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LennyDVM, Veterinarian
Category: Dog
Satisfied Customers: 548
Experience:  30 years as owner of a mobile practice treating dogs, cats, horses and other pets.
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shih tzu: my 10 year..10 year old..listless..abdomen, is not vomiting

Resolved Question:

my 10 year old shiz tzu seems to be bloated. Her abdomen is hard, but she has no other issues. She is not listless, has no pain when we press on abdomen, is not vomiting and seems to have regular bowel movements. Do I need to get her immediate treatment or is there something I can try at home?
Submitted: 8 years ago.
Category: Dog
Expert:  LennyDVM replied 8 years ago.

You didn't indicate if she is eating, drinking and urinating. Since she has no issues apart from a hard abdomen and appears bloated, I will assume she is eating, drinking and urinating normally.


It would be useful if you could take her temperature and do a quick check for circulatory problems.


You can take the temperature using a human thermometer. Lubricate the end and put it in the rectum 1-2 inches using gentle pressure. Remove it after a minute. Normal temperature for cats and dogs is 101 - 102.5. 103 is a low grade fever and 104-106 is the common range for fevers.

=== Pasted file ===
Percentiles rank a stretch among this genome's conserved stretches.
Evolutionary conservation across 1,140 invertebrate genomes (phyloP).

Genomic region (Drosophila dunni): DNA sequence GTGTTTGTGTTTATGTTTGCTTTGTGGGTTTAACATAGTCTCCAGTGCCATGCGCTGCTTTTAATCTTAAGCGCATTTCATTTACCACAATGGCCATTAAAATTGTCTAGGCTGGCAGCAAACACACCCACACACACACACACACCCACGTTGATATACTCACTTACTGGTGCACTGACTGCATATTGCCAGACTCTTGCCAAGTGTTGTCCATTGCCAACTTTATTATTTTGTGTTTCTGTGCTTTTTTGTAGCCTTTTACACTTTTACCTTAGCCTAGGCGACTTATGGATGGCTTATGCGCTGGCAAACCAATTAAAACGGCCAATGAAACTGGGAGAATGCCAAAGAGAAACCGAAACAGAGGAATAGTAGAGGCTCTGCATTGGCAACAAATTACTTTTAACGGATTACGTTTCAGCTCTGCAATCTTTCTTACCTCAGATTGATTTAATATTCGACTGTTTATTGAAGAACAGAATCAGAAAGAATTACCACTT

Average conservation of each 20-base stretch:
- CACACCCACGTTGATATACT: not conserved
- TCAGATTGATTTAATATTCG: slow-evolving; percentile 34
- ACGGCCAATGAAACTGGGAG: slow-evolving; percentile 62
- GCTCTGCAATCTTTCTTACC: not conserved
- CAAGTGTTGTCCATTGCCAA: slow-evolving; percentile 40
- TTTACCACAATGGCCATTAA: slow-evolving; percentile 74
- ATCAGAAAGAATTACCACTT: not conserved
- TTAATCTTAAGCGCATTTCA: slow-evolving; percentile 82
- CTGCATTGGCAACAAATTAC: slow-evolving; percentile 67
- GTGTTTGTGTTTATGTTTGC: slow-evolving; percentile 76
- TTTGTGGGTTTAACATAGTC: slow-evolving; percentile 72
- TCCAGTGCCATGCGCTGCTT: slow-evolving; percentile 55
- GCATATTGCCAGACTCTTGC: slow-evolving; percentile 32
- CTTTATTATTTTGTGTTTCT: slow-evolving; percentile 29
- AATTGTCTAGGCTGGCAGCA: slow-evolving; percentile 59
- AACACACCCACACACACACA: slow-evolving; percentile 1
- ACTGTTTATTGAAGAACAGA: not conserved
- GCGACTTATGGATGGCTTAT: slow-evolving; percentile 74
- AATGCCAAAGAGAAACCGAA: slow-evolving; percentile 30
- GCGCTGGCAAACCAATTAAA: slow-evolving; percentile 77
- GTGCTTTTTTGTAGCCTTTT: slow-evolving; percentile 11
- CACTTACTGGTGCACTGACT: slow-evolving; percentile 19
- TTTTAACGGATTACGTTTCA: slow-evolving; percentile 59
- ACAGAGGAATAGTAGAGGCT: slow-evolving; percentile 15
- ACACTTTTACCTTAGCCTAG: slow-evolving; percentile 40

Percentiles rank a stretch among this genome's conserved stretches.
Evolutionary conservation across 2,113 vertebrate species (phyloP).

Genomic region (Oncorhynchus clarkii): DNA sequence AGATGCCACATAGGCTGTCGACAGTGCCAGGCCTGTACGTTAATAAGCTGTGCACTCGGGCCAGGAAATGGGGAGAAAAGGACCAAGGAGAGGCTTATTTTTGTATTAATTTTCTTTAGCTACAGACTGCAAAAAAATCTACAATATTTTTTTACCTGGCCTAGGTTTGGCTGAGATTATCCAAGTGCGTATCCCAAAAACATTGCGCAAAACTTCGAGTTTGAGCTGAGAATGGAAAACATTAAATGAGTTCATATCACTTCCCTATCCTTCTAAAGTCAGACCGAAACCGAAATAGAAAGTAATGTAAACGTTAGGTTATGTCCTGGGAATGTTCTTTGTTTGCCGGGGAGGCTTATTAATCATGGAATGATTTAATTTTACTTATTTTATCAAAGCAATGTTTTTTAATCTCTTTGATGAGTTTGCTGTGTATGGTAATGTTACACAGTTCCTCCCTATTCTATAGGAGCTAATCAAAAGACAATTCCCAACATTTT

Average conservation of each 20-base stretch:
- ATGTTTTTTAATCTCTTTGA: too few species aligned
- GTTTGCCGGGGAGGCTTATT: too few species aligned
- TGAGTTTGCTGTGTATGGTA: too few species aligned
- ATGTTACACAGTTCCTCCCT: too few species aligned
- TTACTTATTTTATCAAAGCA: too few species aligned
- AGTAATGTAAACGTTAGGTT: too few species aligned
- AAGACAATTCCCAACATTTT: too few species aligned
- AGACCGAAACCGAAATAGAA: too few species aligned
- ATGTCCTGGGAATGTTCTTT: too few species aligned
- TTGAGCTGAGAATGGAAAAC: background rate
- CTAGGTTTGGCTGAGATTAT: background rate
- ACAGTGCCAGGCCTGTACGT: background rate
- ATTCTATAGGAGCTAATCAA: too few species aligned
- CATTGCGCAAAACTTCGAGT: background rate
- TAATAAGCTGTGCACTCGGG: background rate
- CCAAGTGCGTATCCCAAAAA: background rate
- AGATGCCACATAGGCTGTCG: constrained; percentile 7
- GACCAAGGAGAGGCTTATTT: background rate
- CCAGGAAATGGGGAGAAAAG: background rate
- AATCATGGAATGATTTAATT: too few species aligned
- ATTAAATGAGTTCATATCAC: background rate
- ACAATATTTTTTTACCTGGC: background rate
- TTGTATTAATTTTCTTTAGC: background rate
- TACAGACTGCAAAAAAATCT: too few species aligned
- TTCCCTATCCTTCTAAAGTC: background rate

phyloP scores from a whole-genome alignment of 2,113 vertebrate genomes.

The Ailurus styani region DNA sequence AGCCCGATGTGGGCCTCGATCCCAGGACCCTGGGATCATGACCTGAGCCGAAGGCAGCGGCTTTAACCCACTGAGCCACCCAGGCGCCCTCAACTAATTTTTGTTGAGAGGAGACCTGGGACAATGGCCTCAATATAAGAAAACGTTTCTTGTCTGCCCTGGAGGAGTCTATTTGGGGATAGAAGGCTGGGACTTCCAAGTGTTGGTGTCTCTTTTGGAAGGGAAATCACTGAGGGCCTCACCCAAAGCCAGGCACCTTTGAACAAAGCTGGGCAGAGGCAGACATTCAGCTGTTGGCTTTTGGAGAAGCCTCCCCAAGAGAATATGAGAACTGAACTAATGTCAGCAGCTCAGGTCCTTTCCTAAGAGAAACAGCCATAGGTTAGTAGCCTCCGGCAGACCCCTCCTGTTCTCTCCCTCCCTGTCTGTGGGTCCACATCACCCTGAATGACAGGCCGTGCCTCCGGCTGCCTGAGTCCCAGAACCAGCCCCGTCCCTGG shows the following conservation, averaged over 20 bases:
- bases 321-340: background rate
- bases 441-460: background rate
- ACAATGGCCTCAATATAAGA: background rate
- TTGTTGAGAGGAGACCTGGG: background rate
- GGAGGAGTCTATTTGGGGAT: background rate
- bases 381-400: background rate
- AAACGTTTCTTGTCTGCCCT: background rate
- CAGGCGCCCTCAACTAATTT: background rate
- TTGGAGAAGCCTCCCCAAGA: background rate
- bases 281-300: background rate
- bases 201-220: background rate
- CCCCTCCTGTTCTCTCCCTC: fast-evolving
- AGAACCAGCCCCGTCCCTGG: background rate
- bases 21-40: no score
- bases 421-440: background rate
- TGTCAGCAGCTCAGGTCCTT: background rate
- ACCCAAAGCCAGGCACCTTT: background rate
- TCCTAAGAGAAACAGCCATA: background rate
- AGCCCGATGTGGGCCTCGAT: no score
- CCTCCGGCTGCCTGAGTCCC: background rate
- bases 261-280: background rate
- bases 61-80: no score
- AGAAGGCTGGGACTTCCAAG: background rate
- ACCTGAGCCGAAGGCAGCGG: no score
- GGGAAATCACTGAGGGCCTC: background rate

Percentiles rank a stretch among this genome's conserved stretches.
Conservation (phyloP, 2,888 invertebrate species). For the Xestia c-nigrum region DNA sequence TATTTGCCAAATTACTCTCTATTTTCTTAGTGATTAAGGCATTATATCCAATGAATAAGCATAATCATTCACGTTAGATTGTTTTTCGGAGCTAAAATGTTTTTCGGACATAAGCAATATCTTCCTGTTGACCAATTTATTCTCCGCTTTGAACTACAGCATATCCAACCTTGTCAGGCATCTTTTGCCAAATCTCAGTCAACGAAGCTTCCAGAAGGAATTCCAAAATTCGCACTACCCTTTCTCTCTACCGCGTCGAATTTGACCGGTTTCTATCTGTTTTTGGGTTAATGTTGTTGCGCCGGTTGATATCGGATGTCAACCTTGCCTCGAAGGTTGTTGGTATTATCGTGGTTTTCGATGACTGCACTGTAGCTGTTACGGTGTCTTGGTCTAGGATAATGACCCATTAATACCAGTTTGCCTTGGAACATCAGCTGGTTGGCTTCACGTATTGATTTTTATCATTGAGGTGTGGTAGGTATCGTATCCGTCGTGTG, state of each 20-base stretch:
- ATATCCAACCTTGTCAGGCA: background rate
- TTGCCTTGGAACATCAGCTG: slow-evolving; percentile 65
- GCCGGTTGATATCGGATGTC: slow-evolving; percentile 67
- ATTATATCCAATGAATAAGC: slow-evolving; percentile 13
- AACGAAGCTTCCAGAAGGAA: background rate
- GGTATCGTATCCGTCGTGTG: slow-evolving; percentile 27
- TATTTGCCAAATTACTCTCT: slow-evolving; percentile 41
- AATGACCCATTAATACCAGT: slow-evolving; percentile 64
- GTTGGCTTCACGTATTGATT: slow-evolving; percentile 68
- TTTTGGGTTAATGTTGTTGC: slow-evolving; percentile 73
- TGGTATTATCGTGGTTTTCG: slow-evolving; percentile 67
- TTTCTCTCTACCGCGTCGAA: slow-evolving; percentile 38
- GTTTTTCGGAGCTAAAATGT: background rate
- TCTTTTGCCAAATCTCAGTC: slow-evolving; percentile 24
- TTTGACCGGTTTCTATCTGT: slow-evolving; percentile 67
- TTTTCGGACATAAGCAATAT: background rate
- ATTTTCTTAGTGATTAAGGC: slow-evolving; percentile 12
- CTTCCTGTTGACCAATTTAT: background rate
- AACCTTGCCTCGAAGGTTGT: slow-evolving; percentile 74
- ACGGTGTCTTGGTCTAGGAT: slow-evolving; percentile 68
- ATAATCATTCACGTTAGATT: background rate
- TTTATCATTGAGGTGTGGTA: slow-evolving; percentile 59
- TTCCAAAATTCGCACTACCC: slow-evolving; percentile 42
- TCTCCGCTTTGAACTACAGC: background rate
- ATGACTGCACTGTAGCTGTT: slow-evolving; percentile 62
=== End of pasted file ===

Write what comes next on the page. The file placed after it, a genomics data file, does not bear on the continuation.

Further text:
Look at the gums. They should be pink, not white, blue or bright red. Press on the gums behind an upper canine tooth using your finger. It will blanch white with the pressure and be white when you first remove your finger. It should return to pink in 2 seconds or less. If it takes more than 3 seconds, it indicates poor circulation, which can be caused by dehydration or heart problems.


In general, dogs that are eating, drinking, urinating, defecating, not vomiting and acting normally, are not in immediate danger. If, in addition to the above, the temperature, gum color and capillary refill time (CRT) are normal, you can probably wait until regular vet hours tomorrow (Monday).


The cause of the bloated appearance and hard abdomen will require a hands on exam and probably some diagnostic testing. Bloat refers to distension of the stomach with air with or without torsion. Dogs with this condition do not act, eat, drink, urinate and defecate normally Tumors and blood or fluid accumulation in the abdomen can produce a distended, hard abdomen. These can cause discomfort even if pain on palpation is not severe.


As always, we can offer general information by computer, but can not perform the physical exam and other tests necessary to diagnose. If you are or become more concerned or if the signs your dog is showing get worse, it makes sense to get to a vet sooner.


Because the signs you mention are not very specific for any syndrome, there is nothing I can recommend to try at home.


Let me know if you have follow up questions.

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